Well there’s something you don’t see every day: icy casing of apples hanging off a tree. Rather appropriately, they’ve been given the moniker “ghost apples”, but what the heck are they?
Currently going viral on Twitter, these rather striking features were spotted in West Michigan by one Andrew Sietsema, who posted the images on his Facebook page. He told me that he’s not quite sure how they formed, but suspects that after some rather cold conditions and plenty of chilly rainfall, the surface of the apples froze over. The apples themselves, which are resistant to temperatures that freeze water to a greater extent, remained intact.
Later, it was just warm enough to allow the encased apples to take on some of that water and turn into a mush. “When I pruned a tree it would be shaken in the process, and the mush would slip out of the bottom of the ‘ghost apple’,” he explained. “Most apples just fell off, ice and all. But quite a few would leave a cool ‘ghost apple’ behind.”
As these apples happen to be of the Jonagold variety, Sietsema has come to calling them “Jonaghosts.”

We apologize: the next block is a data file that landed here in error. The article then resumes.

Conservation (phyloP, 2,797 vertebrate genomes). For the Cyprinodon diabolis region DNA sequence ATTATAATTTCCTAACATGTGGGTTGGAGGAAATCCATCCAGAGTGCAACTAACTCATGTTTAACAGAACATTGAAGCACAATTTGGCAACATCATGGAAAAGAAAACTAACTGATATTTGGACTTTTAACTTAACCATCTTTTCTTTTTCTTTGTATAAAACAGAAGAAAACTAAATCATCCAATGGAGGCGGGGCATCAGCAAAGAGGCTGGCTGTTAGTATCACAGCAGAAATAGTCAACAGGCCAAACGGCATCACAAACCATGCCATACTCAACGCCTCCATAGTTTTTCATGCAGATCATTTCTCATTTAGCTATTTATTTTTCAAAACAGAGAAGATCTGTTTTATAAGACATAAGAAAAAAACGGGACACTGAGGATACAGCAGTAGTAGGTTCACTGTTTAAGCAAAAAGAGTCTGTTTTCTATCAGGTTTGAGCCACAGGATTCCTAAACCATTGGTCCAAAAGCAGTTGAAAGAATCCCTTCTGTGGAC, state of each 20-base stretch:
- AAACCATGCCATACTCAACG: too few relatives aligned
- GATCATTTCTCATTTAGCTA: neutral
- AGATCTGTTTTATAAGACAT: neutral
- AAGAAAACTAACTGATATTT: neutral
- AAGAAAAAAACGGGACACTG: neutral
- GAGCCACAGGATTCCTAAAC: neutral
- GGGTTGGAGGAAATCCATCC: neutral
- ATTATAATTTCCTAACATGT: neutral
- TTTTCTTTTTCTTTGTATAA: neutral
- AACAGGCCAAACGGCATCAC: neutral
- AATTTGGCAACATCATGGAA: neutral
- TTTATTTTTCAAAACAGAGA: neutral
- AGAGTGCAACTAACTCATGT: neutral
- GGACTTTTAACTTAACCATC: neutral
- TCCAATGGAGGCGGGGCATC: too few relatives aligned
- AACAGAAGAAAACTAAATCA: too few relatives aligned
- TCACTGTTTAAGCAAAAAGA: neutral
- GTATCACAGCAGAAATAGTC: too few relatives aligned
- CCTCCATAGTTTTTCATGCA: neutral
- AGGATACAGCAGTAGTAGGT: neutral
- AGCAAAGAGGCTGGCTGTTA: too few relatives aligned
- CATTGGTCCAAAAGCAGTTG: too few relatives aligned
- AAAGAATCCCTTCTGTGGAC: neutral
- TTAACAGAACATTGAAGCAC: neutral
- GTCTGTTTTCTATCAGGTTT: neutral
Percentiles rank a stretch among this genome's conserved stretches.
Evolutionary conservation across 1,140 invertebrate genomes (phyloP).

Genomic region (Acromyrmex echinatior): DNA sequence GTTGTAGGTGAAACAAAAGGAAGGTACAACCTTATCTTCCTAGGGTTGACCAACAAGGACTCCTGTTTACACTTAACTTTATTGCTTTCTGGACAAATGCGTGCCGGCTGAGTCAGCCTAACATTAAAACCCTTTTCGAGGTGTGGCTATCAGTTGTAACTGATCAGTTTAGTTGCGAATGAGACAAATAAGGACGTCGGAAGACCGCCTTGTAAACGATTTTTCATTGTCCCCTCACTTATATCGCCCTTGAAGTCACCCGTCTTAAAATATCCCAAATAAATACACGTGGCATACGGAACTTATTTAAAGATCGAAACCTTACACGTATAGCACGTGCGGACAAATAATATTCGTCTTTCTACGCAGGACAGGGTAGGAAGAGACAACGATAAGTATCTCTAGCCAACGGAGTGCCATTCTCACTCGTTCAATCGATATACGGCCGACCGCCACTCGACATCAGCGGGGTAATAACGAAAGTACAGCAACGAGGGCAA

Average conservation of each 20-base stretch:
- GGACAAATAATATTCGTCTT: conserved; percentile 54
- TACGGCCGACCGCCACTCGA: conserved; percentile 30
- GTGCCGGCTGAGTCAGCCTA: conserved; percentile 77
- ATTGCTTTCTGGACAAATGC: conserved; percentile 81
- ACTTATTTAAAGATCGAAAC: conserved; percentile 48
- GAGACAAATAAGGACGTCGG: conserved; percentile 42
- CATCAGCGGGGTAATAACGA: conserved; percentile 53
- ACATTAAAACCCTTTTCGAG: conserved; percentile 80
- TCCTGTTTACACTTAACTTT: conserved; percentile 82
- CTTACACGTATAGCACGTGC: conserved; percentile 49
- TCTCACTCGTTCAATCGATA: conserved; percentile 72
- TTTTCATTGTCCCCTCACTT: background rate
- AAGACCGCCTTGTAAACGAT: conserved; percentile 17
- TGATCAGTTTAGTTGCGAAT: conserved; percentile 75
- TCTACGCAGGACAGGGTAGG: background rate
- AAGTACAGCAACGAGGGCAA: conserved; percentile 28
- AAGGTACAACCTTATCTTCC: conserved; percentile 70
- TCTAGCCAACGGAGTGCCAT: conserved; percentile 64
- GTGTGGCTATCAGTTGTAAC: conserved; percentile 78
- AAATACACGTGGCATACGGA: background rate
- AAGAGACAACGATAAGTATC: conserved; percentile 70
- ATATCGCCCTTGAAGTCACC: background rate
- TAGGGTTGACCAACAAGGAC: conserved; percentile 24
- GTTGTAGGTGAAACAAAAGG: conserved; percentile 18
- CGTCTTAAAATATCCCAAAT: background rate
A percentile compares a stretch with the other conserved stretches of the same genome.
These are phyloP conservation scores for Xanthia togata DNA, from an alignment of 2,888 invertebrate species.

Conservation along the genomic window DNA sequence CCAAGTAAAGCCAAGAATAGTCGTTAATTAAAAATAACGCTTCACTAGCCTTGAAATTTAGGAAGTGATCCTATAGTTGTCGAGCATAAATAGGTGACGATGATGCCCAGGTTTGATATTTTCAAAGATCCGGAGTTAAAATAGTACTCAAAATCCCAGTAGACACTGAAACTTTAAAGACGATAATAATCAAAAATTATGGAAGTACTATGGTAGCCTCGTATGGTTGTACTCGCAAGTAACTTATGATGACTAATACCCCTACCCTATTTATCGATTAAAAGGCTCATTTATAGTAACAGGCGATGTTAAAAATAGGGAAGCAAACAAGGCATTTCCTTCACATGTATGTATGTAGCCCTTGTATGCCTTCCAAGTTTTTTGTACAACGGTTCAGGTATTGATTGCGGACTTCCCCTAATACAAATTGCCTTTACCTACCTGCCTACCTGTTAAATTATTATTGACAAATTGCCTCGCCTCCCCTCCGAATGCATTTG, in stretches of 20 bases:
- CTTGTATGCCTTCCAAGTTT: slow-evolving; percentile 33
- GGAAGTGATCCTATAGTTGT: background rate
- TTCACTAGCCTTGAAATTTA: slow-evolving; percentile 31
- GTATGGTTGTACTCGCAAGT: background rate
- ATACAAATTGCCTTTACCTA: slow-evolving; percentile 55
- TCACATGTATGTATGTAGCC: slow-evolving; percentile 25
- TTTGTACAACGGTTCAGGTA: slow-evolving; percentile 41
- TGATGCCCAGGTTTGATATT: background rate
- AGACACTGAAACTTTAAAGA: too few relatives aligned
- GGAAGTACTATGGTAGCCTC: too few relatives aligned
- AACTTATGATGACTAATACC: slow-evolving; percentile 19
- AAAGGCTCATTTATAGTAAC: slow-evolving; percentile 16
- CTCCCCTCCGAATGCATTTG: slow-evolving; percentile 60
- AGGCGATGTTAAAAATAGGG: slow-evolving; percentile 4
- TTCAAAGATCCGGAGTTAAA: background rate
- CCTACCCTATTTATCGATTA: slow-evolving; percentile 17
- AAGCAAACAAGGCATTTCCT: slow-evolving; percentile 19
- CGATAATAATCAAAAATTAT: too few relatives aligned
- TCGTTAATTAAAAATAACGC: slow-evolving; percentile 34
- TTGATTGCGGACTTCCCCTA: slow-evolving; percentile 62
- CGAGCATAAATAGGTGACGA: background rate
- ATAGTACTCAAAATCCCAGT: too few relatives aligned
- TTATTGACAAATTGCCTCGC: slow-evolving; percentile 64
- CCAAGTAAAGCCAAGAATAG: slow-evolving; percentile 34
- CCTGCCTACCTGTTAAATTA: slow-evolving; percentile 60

As far as I can tell, this phenomenon hasn’t really been seen before. During a brief Twitter exchange, I wondered if botanist extraordinaire James Wong had seen anything like this before, to which he replied: “No!” before noting that he isn’t sure how a frozen apple would rot and fall out of the casing like that.
Some of you may be wondering if this is too good to be true. Are they legitimately real things, or is this a rather glorious sleight of hand? At this point, I can’t say for sure. If there are any horticulturalists out there that might have any insight as to how these apples formed, or how rare the set of circumstances need to be for ghost apples to appear, please do get in touch.
Sietsema, who studied horticulture himself at Michigan State University, said that he understands that the pictures might provoke some skepticism because they are certainly quite strange. Saying that, he says that he’s sure it’s happened before, but added that “most pruners are hard at work instead of taking pictures like me.”
Update: February 8
William Shoemaker, a retired fruit and vegetable horticulturalist from the University of Illinois, pointed out that those apples, leftover from harvest, just went through a week of “exceptionally cold weather” due to the polar vortex. “Besides being somewhat mu
This article originally appeared on Forbes